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The real magic of beans

Peanuts are another good plant-based protein source.
For vegetarians who don't exclude dairy, a whey protein supplement is also good.
October 22, 2019

ASU researchers find mung bean protein supplement improves strength in vegetarians

People have a number of reasons for adopting plant-based diets, from improving their health to concerns about animal treatment to a desire to minimize their carbon footprint. But there is one good reason to be mindful of how they do so: the possibility of becoming nutrient deficient.

“Although vegetarian diets are considered generally protective against chronic disease, nutrient deficiencies, including protein, are possible due to low bioavailability from plant-based sources,” wrote Arizona State University College of Health Solutions professors Carol Johnston and Chris Wharton in a paper published this month in the journal Nutrients.

Bioavailability refers to how easily a nutrient is absorbed, which varies based on the source. Humans are able to absorb protein from animal-based food sources very easily, but it is much harder to absorb protein from plant-based sources, making protein supplementation a priority for those who don’t eat meat.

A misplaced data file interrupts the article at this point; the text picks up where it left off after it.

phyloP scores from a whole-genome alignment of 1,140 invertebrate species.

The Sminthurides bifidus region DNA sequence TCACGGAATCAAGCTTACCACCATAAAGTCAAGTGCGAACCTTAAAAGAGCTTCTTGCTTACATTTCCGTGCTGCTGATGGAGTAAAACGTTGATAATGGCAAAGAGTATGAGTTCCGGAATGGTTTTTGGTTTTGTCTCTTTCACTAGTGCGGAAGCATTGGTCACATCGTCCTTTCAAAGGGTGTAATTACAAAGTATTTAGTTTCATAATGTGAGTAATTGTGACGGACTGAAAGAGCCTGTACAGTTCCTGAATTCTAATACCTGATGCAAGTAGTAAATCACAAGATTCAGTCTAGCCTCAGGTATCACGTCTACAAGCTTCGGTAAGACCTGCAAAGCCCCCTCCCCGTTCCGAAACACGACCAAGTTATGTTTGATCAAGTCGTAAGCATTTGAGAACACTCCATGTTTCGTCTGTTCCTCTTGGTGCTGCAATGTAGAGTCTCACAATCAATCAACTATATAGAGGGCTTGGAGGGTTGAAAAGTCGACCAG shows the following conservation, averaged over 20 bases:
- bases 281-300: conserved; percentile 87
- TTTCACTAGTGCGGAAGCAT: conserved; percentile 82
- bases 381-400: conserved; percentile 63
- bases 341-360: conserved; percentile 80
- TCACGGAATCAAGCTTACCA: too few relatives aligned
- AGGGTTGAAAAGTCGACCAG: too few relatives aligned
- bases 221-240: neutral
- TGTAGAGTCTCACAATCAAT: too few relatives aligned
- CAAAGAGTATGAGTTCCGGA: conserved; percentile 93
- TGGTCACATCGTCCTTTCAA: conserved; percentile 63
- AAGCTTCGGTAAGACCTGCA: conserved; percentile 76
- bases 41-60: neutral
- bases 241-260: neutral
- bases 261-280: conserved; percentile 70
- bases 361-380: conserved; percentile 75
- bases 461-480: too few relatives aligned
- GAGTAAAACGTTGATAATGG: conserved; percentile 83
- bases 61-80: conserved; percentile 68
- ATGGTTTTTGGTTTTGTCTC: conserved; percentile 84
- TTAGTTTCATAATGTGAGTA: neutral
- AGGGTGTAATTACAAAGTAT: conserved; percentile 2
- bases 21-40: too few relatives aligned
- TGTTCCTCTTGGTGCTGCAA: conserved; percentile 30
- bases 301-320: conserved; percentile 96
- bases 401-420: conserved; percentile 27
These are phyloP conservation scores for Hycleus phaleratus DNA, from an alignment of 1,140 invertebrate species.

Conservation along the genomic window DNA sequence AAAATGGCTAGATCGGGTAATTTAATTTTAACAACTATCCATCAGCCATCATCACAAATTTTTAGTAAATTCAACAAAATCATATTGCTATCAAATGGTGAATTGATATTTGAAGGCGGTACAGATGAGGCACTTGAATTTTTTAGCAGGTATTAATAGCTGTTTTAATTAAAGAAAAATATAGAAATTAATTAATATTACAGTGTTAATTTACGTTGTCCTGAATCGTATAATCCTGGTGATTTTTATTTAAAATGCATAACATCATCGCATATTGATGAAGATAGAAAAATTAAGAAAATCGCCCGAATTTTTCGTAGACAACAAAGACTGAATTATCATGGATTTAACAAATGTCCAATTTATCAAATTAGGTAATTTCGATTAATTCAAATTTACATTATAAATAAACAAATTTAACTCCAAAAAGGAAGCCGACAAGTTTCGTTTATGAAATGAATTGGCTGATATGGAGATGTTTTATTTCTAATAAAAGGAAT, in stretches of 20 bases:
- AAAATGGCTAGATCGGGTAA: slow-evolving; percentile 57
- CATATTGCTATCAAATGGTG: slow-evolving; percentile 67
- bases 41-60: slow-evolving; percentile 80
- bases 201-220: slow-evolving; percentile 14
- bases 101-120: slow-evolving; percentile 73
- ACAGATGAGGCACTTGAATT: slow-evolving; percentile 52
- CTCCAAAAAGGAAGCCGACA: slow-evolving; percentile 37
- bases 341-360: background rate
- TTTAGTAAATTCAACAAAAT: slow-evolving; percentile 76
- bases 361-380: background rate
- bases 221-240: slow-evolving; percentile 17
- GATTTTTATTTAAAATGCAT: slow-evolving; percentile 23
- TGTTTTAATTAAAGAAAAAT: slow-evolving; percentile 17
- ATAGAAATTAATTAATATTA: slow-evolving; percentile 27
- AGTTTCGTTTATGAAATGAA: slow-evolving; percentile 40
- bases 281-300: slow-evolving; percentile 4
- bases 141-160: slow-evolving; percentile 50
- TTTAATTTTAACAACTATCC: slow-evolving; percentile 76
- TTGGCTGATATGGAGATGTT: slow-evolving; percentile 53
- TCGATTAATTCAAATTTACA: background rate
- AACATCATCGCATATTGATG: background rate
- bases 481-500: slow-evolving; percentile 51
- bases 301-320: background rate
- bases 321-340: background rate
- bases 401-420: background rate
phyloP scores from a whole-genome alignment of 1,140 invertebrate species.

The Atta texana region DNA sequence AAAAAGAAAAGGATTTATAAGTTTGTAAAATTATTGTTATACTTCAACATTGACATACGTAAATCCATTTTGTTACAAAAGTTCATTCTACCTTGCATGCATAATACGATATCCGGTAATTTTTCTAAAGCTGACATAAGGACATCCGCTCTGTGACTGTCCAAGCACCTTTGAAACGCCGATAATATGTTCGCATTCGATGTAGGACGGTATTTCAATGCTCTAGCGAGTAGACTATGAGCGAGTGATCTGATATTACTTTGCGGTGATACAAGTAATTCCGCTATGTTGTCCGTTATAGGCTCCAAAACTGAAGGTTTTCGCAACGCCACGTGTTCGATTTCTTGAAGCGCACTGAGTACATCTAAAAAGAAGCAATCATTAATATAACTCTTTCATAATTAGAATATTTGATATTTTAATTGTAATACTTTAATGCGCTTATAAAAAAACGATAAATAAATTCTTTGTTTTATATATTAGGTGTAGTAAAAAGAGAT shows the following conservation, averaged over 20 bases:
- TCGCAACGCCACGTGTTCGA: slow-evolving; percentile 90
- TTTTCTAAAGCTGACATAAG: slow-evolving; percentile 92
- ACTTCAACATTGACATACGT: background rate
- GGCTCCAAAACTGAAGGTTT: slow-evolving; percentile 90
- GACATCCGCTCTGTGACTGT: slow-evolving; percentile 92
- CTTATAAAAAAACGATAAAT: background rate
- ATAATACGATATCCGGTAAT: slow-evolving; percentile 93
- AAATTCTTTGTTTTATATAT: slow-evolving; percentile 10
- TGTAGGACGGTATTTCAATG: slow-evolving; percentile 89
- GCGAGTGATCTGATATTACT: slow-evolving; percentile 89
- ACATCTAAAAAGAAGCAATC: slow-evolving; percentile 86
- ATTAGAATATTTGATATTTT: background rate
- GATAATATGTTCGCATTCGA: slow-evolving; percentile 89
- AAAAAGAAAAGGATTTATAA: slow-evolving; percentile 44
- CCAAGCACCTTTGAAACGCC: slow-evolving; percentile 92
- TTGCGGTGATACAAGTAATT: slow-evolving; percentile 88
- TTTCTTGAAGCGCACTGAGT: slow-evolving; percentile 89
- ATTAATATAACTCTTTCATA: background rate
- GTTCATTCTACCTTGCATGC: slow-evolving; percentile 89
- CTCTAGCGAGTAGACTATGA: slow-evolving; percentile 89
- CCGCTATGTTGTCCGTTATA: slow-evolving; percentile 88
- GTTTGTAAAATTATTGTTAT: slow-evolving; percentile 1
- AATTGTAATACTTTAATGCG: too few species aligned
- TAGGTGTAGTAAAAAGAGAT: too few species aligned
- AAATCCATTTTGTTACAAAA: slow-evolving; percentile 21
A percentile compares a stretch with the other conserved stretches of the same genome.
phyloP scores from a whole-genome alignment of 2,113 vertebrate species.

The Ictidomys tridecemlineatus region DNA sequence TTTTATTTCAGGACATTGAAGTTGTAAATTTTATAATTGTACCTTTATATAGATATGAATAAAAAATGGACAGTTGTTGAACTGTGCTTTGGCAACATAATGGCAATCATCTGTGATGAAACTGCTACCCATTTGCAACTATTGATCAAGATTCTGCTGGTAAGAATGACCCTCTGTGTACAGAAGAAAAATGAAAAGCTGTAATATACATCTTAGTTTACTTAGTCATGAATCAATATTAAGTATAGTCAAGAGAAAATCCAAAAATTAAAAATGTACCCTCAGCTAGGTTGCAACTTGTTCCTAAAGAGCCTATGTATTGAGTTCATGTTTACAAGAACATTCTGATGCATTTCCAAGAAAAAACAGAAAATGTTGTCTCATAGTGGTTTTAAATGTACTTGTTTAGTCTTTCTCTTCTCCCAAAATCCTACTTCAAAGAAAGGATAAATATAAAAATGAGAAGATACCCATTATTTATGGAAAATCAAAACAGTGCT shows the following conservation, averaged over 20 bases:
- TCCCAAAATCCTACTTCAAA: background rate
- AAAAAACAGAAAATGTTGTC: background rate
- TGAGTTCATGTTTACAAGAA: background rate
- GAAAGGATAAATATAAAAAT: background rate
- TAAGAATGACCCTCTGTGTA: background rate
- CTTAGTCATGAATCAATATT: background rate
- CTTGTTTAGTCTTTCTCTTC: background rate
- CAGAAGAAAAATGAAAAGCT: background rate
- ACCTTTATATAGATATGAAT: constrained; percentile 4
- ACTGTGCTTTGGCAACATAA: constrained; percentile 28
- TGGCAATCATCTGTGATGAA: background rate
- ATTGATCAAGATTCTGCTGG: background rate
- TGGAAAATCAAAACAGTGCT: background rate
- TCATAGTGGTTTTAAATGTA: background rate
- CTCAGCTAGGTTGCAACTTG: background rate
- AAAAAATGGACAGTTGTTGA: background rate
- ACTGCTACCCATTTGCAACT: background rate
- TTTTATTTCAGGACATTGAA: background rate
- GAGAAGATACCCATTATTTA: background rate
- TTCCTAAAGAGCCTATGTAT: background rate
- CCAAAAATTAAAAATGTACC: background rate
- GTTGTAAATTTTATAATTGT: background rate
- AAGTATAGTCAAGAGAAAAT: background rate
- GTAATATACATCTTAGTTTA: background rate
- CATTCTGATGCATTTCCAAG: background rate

In a study detailed in their paper, Johnston and Wharton examined the relationship between protein intake, strength and lean body mass (LBM) in 37 underactive vegetarians. For eight weeks, a small subgroup were given a mung bean protein supplement. At the end of the trial, researchers found improved strength among those who took the supplement compared with measures of their strength taken before the trial.

“The most interesting thing here was we were able to increase strength without exercise, by just having people consume a legume,” Johnston said.

The main goal of her research is to increase the governmental recommended daily allowance of protein for those who follow plant-based diets. Johnston explained to ASU Now why it’s harder to absorb protein from plants, other viable protein sources for vegans and vegetarians, and what other nutrient deficiencies they should be concerned about.

ASU Professor

Carol Johnston

Question: Why is it harder to absorb protein from plant-based food sources?

Answer: There are a lot of constituents in plants that hinder the absorption of protein. For example, fiber. Fiber is an antinutrient, meaning it blocks or slows digestion; so it acts as a barrier to absorbing whatever nutrients are around it. There’s no fiber in animal products like meat or dairy, so protein digestion isn’t hindered when we consume animal products, but in plants, it is.

The other thing, along with a reduced ability to digest and absorb protein from plants, is the fact that protein is made up of amino acids, and the amino acid needs of different species — such as animals vs. plants — vary because of differing metabolism requirements. Animal-based foods are almost perfect for humans because we’re also mammals, whereas plants are so different from us as a species that they have different amino acid requirements. So they’re not as suitable sources of nutrients for mammals.